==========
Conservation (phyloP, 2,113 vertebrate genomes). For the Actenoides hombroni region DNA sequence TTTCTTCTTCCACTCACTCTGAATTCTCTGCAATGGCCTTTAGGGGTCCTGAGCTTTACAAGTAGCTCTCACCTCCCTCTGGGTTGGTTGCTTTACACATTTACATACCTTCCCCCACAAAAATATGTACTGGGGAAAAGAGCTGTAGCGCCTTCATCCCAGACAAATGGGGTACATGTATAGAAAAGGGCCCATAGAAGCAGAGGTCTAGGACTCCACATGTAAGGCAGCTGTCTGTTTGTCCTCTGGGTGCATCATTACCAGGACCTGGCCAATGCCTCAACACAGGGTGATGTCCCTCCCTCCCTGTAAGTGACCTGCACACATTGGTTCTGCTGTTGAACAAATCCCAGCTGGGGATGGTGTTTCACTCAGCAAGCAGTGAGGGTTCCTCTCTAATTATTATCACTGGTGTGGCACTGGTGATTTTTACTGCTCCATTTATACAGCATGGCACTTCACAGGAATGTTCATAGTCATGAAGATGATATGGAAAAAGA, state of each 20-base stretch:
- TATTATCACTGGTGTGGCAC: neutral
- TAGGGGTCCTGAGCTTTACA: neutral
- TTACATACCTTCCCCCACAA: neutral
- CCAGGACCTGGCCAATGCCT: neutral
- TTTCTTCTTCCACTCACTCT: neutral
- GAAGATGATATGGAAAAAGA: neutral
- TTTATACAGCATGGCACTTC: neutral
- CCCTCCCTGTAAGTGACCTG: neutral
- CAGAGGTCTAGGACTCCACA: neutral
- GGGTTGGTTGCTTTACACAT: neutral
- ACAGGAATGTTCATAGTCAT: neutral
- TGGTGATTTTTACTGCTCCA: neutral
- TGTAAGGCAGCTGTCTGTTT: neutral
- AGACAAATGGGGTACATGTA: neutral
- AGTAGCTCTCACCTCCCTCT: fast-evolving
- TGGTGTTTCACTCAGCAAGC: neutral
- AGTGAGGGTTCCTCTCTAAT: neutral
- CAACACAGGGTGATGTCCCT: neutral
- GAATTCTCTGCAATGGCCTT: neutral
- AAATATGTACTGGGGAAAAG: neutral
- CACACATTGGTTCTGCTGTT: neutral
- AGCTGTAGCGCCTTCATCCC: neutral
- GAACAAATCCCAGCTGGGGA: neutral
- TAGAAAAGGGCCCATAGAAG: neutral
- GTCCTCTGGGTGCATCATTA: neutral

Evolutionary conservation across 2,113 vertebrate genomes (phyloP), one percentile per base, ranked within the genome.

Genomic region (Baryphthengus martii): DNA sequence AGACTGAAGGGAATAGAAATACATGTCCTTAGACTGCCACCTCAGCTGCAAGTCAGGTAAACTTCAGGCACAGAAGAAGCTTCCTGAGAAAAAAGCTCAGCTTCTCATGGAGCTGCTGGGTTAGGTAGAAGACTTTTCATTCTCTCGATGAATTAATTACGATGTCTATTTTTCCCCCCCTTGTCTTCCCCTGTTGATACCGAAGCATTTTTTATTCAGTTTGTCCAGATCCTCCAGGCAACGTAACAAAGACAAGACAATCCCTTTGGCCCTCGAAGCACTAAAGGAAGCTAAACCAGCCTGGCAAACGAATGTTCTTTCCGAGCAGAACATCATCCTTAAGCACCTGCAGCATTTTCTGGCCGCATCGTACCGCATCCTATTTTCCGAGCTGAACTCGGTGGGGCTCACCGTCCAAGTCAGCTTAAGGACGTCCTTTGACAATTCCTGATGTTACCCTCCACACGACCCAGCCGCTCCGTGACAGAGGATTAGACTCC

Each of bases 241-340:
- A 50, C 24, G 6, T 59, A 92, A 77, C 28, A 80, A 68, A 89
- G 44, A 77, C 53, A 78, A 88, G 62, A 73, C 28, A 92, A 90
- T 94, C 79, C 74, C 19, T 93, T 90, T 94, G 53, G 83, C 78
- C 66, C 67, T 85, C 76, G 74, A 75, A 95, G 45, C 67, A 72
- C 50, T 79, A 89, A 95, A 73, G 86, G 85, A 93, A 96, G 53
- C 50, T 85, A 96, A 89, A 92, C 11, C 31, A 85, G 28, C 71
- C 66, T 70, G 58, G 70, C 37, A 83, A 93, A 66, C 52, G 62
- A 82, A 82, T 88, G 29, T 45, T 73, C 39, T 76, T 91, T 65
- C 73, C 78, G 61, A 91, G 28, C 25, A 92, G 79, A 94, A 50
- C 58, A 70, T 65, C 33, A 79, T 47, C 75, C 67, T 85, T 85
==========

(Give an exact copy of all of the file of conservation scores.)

Conservation (phyloP, 2,113 vertebrate genomes). For the Actenoides hombroni region DNA sequence TTTCTTCTTCCACTCACTCTGAATTCTCTGCAATGGCCTTTAGGGGTCCTGAGCTTTACAAGTAGCTCTCACCTCCCTCTGGGTTGGTTGCTTTACACATTTACATACCTTCCCCCACAAAAATATGTACTGGGGAAAAGAGCTGTAGCGCCTTCATCCCAGACAAATGGGGTACATGTATAGAAAAGGGCCCATAGAAGCAGAGGTCTAGGACTCCACATGTAAGGCAGCTGTCTGTTTGTCCTCTGGGTGCATCATTACCAGGACCTGGCCAATGCCTCAACACAGGGTGATGTCCCTCCCTCCCTGTAAGTGACCTGCACACATTGGTTCTGCTGTTGAACAAATCCCAGCTGGGGATGGTGTTTCACTCAGCAAGCAGTGAGGGTTCCTCTCTAATTATTATCACTGGTGTGGCACTGGTGATTTTTACTGCTCCATTTATACAGCATGGCACTTCACAGGAATGTTCATAGTCATGAAGATGATATGGAAAAAGA, state of each 20-base stretch:
- TATTATCACTGGTGTGGCAC: neutral
- TAGGGGTCCTGAGCTTTACA: neutral
- TTACATACCTTCCCCCACAA: neutral
- CCAGGACCTGGCCAATGCCT: neutral
- TTTCTTCTTCCACTCACTCT: neutral
- GAAGATGATATGGAAAAAGA: neutral
- TTTATACAGCATGGCACTTC: neutral
- CCCTCCCTGTAAGTGACCTG: neutral
- CAGAGGTCTAGGACTCCACA: neutral
- GGGTTGGTTGCTTTACACAT: neutral
- ACAGGAATGTTCATAGTCAT: neutral
- TGGTGATTTTTACTGCTCCA: neutral
- TGTAAGGCAGCTGTCTGTTT: neutral
- AGACAAATGGGGTACATGTA: neutral
- AGTAGCTCTCACCTCCCTCT: fast-evolving
- TGGTGTTTCACTCAGCAAGC: neutral
- AGTGAGGGTTCCTCTCTAAT: neutral
- CAACACAGGGTGATGTCCCT: neutral
- GAATTCTCTGCAATGGCCTT: neutral
- AAATATGTACTGGGGAAAAG: neutral
- CACACATTGGTTCTGCTGTT: neutral
- AGCTGTAGCGCCTTCATCCC: neutral
- GAACAAATCCCAGCTGGGGA: neutral
- TAGAAAAGGGCCCATAGAAG: neutral
- GTCCTCTGGGTGCATCATTA: neutral

Evolutionary conservation across 2,113 vertebrate genomes (phyloP), one percentile per base, ranked within the genome.

Genomic region (Baryphthengus martii): DNA sequence AGACTGAAGGGAATAGAAATACATGTCCTTAGACTGCCACCTCAGCTGCAAGTCAGGTAAACTTCAGGCACAGAAGAAGCTTCCTGAGAAAAAAGCTCAGCTTCTCATGGAGCTGCTGGGTTAGGTAGAAGACTTTTCATTCTCTCGATGAATTAATTACGATGTCTATTTTTCCCCCCCTTGTCTTCCCCTGTTGATACCGAAGCATTTTTTATTCAGTTTGTCCAGATCCTCCAGGCAACGTAACAAAGACAAGACAATCCCTTTGGCCCTCGAAGCACTAAAGGAAGCTAAACCAGCCTGGCAAACGAATGTTCTTTCCGAGCAGAACATCATCCTTAAGCACCTGCAGCATTTTCTGGCCGCATCGTACCGCATCCTATTTTCCGAGCTGAACTCGGTGGGGCTCACCGTCCAAGTCAGCTTAAGGACGTCCTTTGACAATTCCTGATGTTACCCTCCACACGACCCAGCCGCTCCGTGACAGAGGATTAGACTCC

Each of bases 241-340:
- A 50, C 24, G 6, T 59, A 92, A 77, C 28, A 80, A 68, A 89
- G 44, A 77, C 53, A 78, A 88, G 62, A 73, C 28, A 92, A 90
- T 94, C 79, C 74, C 19, T 93, T 90, T 94, G 53, G 83, C 78
- C 66, C 67, T 85, C 76, G 74, A 75, A 95, G 45, C 67, A 72
- C 50, T 79, A 89, A 95, A 73, G 86, G 85, A 93, A 96, G 53
- C 50, T 85, A 96, A 89, A 92, C 11, C 31, A 85, G 28, C 71
- C 66, T 70, G 58, G 70, C 37, A 83, A 93, A 66, C 52, G 62
- A 82, A 82, T 88, G 29, T 45, T 73, C 39, T 76, T 91, T 65
- C 73, C 78, G 61, A 91, G 28, C 25, A 92, G 79, A 94, A 50
- C 58, A 70, T 65, C 33, A 79, T 47, C 75, C 67, T 85, T 85